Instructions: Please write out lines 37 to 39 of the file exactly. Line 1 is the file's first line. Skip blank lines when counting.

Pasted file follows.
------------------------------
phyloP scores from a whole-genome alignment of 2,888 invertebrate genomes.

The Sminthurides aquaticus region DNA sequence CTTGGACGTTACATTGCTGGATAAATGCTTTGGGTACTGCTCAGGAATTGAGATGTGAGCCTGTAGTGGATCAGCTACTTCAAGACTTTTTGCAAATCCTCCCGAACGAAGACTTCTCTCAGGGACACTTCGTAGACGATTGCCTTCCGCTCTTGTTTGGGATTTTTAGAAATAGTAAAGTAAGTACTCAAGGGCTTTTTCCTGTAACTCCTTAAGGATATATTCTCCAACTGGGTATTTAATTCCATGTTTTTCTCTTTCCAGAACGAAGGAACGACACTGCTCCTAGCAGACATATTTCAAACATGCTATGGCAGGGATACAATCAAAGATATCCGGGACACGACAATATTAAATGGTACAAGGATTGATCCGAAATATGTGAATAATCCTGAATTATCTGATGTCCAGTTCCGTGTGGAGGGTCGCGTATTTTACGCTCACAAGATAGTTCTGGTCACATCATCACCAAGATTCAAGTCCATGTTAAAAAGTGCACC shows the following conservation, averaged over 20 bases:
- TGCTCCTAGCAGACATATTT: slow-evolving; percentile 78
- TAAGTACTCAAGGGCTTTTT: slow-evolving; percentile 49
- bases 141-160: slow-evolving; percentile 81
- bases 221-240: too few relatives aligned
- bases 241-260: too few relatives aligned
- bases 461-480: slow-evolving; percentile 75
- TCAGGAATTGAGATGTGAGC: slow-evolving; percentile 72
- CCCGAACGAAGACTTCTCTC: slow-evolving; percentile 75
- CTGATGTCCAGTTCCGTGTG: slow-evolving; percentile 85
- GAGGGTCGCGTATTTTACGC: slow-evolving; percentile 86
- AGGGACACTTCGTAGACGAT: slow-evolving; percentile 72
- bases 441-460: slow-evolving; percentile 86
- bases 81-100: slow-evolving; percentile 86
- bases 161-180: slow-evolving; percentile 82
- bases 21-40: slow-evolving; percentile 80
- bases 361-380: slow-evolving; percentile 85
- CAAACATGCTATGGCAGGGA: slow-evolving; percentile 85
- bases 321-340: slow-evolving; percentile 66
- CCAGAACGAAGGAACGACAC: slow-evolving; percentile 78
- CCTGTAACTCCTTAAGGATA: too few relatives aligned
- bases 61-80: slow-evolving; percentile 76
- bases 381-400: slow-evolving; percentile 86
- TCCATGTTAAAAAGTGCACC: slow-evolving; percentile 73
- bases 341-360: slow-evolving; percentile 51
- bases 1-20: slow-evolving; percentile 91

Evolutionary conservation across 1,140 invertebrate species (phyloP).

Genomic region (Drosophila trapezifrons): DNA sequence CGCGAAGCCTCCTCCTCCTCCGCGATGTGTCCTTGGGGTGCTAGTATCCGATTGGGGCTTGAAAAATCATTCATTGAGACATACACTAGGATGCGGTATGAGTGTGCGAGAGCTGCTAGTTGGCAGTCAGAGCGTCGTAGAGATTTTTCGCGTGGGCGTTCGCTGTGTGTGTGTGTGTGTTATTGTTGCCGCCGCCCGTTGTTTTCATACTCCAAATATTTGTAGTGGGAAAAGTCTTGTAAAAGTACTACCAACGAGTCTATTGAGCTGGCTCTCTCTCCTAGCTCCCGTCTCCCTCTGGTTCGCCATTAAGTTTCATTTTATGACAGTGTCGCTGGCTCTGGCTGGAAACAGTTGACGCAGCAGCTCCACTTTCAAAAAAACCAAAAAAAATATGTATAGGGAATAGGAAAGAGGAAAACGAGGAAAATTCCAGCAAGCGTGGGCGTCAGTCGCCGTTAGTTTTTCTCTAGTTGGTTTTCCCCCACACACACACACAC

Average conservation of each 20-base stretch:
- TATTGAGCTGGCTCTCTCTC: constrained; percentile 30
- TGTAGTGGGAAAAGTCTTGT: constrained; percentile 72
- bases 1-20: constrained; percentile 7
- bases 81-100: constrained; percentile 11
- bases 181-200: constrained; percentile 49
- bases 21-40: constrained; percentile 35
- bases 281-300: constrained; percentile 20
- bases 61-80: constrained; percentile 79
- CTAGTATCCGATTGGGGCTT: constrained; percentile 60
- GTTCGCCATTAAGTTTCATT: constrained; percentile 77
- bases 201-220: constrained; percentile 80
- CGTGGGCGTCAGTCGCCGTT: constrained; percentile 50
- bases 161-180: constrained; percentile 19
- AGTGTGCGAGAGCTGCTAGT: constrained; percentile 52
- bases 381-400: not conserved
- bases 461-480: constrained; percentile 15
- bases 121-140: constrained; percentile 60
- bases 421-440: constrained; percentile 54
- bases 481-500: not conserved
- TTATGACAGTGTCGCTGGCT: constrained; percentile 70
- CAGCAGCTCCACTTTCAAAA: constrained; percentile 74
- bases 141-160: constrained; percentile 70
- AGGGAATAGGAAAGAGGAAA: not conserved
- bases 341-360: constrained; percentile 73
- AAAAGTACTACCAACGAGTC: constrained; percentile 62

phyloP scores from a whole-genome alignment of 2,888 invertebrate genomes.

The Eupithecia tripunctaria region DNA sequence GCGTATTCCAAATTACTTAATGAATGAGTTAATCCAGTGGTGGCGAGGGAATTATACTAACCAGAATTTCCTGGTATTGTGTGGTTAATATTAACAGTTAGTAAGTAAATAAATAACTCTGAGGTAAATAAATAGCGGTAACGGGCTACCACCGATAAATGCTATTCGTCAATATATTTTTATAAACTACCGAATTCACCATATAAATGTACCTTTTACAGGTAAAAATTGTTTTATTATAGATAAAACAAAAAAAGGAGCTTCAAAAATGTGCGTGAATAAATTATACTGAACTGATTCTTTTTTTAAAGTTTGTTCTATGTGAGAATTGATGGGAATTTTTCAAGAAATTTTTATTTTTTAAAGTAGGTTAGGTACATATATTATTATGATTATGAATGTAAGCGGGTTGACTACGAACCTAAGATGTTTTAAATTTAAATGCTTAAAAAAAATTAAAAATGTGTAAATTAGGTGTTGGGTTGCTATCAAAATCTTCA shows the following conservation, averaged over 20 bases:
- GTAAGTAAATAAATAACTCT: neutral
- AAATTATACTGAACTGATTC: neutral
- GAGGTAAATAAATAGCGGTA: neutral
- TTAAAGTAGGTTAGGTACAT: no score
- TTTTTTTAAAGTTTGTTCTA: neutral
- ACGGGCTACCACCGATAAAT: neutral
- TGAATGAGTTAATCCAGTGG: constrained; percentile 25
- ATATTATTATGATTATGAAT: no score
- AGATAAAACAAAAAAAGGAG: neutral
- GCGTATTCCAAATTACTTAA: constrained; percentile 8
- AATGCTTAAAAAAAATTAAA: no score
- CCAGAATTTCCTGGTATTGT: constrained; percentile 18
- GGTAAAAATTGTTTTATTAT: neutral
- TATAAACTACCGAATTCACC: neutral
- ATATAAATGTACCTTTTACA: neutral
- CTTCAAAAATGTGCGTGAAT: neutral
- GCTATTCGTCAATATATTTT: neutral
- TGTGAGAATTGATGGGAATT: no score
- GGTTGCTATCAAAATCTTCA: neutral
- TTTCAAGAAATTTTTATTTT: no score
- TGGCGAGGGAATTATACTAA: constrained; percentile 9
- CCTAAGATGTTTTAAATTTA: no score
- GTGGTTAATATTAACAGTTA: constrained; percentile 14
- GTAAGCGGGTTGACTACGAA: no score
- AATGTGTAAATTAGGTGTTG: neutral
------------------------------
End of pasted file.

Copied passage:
- bases 281-300: constrained; percentile 20
- bases 61-80: constrained; percentile 79
- CTAGTATCCGATTGGGGCTT: constrained; percentile 60